detour into commercialism and jingoism not long after
the attacks. Mr. Ashkenasi’s syncopated lyrics note
“the top cop politician tango/swapping wild west white
house jingoish lingo/bearing lock stock double fisted
barrels/born to walk the talk get caught in a
quarrel.” And from the Land’s End catalogue he has
pulled a gem of a quote, earnest in a way only big
business can be: “Over the past weeks we’ve received
inquiries from customers about the possibilty of
embroidering the American flag on Land’s End
merchandise. We do have this capability and, in
response to these inquiries, we have decided to offer
this service without charge on the items shown below.
At this time, unfortunately, we are not able to
process these orders online…”
Surprisingly, it is in his more political songs that
Mr. Ashkenasi brings us back to a key theological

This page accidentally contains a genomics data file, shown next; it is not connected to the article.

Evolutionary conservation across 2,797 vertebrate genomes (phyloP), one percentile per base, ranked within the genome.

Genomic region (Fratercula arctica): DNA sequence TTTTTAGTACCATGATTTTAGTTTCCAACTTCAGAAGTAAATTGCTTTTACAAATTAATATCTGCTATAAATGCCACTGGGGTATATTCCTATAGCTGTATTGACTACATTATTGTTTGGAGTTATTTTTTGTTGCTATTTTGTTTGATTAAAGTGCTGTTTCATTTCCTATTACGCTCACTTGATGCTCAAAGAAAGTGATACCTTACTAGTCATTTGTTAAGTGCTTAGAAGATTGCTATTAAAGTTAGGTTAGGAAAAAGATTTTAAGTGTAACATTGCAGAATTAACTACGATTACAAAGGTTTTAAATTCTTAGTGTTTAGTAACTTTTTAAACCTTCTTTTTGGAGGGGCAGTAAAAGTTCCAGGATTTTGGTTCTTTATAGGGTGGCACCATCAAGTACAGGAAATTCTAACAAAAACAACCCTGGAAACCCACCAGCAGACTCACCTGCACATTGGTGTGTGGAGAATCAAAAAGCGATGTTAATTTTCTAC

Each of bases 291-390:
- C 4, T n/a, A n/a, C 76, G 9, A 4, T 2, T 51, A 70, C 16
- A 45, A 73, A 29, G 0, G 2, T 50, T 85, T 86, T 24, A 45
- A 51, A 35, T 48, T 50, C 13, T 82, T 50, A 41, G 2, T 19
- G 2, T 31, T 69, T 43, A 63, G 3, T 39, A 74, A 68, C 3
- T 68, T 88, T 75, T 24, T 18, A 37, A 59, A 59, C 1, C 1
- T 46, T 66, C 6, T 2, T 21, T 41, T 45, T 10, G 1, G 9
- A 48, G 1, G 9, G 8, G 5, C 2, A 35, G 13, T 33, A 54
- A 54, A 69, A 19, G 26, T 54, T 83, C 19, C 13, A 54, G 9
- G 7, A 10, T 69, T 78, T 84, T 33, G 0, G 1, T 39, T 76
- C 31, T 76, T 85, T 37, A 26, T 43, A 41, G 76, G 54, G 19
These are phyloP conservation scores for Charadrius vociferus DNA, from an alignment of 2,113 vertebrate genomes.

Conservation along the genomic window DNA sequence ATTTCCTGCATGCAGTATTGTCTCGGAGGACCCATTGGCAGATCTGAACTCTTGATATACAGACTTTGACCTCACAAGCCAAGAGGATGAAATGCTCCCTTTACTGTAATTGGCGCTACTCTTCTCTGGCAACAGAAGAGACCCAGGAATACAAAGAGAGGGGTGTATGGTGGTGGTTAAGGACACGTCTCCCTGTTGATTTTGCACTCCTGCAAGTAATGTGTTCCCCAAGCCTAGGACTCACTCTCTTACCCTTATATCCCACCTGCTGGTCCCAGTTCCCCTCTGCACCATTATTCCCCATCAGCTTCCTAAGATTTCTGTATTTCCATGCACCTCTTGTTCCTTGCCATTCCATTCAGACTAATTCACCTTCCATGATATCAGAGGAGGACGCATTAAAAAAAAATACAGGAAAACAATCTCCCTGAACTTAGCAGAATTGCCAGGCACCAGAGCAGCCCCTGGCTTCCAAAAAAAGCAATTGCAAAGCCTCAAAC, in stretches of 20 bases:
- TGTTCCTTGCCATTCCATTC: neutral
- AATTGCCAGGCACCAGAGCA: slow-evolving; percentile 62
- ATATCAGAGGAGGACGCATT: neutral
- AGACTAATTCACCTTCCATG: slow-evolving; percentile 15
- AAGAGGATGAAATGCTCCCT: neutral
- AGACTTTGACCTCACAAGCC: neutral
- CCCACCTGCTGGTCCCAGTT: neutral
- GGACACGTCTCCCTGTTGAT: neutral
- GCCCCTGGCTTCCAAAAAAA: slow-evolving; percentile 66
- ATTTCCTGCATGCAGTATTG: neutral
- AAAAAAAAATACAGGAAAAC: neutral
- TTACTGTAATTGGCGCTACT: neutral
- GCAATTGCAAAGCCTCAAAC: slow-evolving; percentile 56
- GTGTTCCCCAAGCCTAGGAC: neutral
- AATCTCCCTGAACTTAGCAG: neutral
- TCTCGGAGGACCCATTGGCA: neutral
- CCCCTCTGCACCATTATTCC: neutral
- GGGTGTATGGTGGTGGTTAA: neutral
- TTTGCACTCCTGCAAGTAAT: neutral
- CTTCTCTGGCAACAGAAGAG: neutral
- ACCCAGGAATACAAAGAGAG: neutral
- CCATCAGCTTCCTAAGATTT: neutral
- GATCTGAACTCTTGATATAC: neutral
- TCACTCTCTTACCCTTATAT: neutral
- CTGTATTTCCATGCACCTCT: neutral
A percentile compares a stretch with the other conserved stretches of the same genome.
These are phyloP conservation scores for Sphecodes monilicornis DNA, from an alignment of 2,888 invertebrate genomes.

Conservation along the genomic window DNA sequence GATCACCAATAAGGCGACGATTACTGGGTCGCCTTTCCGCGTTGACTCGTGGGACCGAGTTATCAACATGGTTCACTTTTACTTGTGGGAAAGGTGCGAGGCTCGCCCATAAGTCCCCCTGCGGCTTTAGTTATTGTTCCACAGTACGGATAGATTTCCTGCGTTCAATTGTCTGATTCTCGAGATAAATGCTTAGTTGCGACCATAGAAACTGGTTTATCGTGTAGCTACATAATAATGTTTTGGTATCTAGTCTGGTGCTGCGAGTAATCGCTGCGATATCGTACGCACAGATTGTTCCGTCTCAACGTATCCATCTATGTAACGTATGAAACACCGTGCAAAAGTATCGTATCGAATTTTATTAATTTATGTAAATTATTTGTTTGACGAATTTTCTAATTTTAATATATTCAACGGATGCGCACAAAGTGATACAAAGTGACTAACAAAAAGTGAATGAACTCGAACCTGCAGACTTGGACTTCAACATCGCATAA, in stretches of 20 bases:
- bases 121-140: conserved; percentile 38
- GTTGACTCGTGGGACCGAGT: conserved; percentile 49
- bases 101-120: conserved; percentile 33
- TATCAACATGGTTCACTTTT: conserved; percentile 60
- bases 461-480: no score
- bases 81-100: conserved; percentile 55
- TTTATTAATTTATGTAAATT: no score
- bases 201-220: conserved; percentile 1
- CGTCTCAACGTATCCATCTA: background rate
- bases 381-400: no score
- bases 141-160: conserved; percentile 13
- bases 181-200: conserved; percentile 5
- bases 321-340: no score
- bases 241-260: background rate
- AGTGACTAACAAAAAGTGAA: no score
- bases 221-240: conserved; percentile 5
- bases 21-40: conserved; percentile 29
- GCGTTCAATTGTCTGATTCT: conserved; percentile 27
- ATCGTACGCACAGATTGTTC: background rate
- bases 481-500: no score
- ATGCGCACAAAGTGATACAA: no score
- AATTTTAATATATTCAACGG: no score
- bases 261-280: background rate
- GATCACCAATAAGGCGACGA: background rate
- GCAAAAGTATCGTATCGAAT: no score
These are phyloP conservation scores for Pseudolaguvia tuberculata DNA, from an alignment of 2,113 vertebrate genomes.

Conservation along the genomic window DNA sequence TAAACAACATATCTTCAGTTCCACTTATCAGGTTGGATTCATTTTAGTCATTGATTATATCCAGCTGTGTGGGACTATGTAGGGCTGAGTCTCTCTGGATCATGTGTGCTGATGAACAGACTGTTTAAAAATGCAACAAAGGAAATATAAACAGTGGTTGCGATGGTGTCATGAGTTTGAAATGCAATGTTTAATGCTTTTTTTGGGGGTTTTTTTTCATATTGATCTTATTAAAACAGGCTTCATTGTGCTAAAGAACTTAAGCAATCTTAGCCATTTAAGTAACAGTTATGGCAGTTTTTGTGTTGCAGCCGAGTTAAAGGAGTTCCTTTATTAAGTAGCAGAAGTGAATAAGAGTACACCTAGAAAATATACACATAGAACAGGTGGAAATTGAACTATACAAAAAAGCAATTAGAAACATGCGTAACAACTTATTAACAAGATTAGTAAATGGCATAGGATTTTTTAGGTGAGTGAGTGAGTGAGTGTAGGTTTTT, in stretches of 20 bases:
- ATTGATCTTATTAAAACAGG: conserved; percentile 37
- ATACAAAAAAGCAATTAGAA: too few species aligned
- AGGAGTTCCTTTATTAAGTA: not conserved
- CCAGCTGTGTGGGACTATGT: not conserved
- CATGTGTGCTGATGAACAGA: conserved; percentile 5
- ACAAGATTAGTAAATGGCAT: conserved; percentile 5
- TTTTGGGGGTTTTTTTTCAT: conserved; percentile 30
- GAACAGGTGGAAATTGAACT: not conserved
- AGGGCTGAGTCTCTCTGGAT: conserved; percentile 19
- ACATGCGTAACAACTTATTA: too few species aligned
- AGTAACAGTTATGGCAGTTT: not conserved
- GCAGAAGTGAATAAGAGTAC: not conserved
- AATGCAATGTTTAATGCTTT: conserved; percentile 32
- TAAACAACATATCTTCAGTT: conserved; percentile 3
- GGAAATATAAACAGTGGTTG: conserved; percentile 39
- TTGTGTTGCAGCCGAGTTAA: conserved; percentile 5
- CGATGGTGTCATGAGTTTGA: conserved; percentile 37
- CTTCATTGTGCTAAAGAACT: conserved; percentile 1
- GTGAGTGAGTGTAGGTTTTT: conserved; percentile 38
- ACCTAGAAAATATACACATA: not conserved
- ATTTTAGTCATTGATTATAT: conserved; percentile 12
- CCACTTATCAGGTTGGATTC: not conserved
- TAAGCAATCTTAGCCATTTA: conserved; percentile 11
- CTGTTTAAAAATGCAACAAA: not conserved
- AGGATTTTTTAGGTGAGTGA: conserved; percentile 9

theme of Job. What role does God play in such
suffering as the city experienced September 11?
Following Job’s lead, Mr. Ashkenasi dismisses the
suggestion in appearances by Osama Bin Laden and
George W. Bush that God sides with either jihad or the
war on terrorism. One of the messages of Job is that
God doesn’t work this way. Mr. Ashkenasi also draws a
keen parallel between the response of Job’s friends
that he must have done something wrong, provoking
divine punishment, and the view that America was
somehow to blame for the attacks. “Think now, who that
was innocent ever perished? Or where were the upright
cut off?” they ask. Such sentiment was issued from
across the political spectrum, taking its most extreme
versions in statements by the Reverend Jerry Falwell,
who blamed homosexuality and abortion in America for
inciting God’s wrath, and Susan Sontag, who blamed
America’s global policies. If anything, the moral for
Mr. Ashkenasi is that God plays no real role in these
human events, or if he does, it is a mystery to us.
Like Job, Mr. Ashkenasi’s view is that “It is all
beyond me. I melt into silence.”
9/11: The Book of Job is an intelligent pop musical.
Written for twelve singers, the work is “technically
an oratorio, a choral piece with solos that tells a
Biblical story.” At La Mama, it was performed with
piano accompaniment. Each song tells a story, and
although there are connections from song to song no